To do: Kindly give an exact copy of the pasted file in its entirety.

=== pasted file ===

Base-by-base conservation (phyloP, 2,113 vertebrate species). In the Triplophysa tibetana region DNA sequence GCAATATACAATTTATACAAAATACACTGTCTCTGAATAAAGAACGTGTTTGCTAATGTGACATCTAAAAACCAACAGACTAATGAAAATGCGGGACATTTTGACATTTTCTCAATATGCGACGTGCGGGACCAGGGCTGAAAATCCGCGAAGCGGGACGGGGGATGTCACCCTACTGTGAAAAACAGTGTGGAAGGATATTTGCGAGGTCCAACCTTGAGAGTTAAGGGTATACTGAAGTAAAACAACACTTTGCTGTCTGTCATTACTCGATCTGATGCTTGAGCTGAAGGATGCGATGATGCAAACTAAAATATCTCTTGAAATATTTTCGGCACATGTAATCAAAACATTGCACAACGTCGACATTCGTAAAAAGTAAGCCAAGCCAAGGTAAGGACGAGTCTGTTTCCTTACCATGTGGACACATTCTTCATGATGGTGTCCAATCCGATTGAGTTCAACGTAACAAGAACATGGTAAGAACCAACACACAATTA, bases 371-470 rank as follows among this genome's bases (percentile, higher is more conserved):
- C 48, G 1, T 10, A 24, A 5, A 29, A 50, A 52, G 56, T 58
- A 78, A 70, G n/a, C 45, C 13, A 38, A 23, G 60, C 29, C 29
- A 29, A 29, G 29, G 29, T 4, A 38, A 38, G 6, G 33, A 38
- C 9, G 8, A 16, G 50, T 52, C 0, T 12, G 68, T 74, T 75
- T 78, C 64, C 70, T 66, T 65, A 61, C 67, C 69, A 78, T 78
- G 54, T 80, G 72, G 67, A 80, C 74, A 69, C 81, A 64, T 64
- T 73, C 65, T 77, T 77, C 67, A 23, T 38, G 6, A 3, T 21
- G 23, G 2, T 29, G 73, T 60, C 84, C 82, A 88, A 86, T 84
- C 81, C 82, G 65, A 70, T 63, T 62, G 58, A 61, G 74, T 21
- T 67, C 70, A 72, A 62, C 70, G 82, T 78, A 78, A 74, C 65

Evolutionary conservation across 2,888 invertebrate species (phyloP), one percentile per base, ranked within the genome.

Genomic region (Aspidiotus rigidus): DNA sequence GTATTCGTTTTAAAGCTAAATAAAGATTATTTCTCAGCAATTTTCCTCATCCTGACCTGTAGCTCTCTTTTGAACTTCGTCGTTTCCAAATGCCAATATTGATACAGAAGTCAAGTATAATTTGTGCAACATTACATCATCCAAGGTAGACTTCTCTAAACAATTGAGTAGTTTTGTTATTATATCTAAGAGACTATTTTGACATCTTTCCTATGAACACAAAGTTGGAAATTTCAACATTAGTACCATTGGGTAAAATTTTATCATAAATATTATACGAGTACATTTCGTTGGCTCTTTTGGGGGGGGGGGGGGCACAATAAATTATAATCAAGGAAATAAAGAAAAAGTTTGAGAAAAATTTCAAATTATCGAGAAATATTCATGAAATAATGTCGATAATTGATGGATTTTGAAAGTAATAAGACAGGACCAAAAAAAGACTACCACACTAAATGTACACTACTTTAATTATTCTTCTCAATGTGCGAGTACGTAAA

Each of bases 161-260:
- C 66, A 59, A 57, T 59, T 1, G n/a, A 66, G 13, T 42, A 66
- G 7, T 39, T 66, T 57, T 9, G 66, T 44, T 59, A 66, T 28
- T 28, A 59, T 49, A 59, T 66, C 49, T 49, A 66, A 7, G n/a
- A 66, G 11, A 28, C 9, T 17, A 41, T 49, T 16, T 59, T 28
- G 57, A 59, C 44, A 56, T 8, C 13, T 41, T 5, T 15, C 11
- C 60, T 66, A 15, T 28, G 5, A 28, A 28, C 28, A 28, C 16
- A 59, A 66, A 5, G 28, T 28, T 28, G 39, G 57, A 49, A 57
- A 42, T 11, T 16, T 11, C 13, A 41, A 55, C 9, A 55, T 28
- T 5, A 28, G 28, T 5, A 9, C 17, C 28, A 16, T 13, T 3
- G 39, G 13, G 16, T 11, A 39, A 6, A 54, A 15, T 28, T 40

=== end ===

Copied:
Base-by-base conservation (phyloP, 2,113 vertebrate species). In the Triplophysa tibetana region DNA sequence GCAATATACAATTTATACAAAATACACTGTCTCTGAATAAAGAACGTGTTTGCTAATGTGACATCTAAAAACCAACAGACTAATGAAAATGCGGGACATTTTGACATTTTCTCAATATGCGACGTGCGGGACCAGGGCTGAAAATCCGCGAAGCGGGACGGGGGATGTCACCCTACTGTGAAAAACAGTGTGGAAGGATATTTGCGAGGTCCAACCTTGAGAGTTAAGGGTATACTGAAGTAAAACAACACTTTGCTGTCTGTCATTACTCGATCTGATGCTTGAGCTGAAGGATGCGATGATGCAAACTAAAATATCTCTTGAAATATTTTCGGCACATGTAATCAAAACATTGCACAACGTCGACATTCGTAAAAAGTAAGCCAAGCCAAGGTAAGGACGAGTCTGTTTCCTTACCATGTGGACACATTCTTCATGATGGTGTCCAATCCGATTGAGTTCAACGTAACAAGAACATGGTAAGAACCAACACACAATTA, bases 371-470 rank as follows among this genome's bases (percentile, higher is more conserved):
- C 48, G 1, T 10, A 24, A 5, A 29, A 50, A 52, G 56, T 58
- A 78, A 70, G n/a, C 45, C 13, A 38, A 23, G 60, C 29, C 29
- A 29, A 29, G 29, G 29, T 4, A 38, A 38, G 6, G 33, A 38
- C 9, G 8, A 16, G 50, T 52, C 0, T 12, G 68, T 74, T 75
- T 78, C 64, C 70, T 66, T 65, A 61, C 67, C 69, A 78, T 78
- G 54, T 80, G 72, G 67, A 80, C 74, A 69, C 81, A 64, T 64
- T 73, C 65, T 77, T 77, C 67, A 23, T 38, G 6, A 3, T 21
- G 23, G 2, T 29, G 73, T 60, C 84, C 82, A 88, A 86, T 84
- C 81, C 82, G 65, A 70, T 63, T 62, G 58, A 61, G 74, T 21
- T 67, C 70, A 72, A 62, C 70, G 82, T 78, A 78, A 74, C 65

Evolutionary conservation across 2,888 invertebrate species (phyloP), one percentile per base, ranked within the genome.

Genomic region (Aspidiotus rigidus): DNA sequence GTATTCGTTTTAAAGCTAAATAAAGATTATTTCTCAGCAATTTTCCTCATCCTGACCTGTAGCTCTCTTTTGAACTTCGTCGTTTCCAAATGCCAATATTGATACAGAAGTCAAGTATAATTTGTGCAACATTACATCATCCAAGGTAGACTTCTCTAAACAATTGAGTAGTTTTGTTATTATATCTAAGAGACTATTTTGACATCTTTCCTATGAACACAAAGTTGGAAATTTCAACATTAGTACCATTGGGTAAAATTTTATCATAAATATTATACGAGTACATTTCGTTGGCTCTTTTGGGGGGGGGGGGGGCACAATAAATTATAATCAAGGAAATAAAGAAAAAGTTTGAGAAAAATTTCAAATTATCGAGAAATATTCATGAAATAATGTCGATAATTGATGGATTTTGAAAGTAATAAGACAGGACCAAAAAAAGACTACCACACTAAATGTACACTACTTTAATTATTCTTCTCAATGTGCGAGTACGTAAA

Each of bases 161-260:
- C 66, A 59, A 57, T 59, T 1, G n/a, A 66, G 13, T 42, A 66
- G 7, T 39, T 66, T 57, T 9, G 66, T 44, T 59, A 66, T 28
- T 28, A 59, T 49, A 59, T 66, C 49, T 49, A 66, A 7, G n/a
- A 66, G 11, A 28, C 9, T 17, A 41, T 49, T 16, T 59, T 28
- G 57, A 59, C 44, A 56, T 8, C 13, T 41, T 5, T 15, C 11
- C 60, T 66, A 15, T 28, G 5, A 28, A 28, C 28, A 28, C 16
- A 59, A 66, A 5, G 28, T 28, T 28, G 39, G 57, A 49, A 57
- A 42, T 11, T 16, T 11, C 13, A 41, A 55, C 9, A 55, T 28
- T 5, A 28, G 28, T 5, A 9, C 17, C 28, A 16, T 13, T 3
- G 39, G 13, G 16, T 11, A 39, A 6, A 54, A 15, T 28, T 40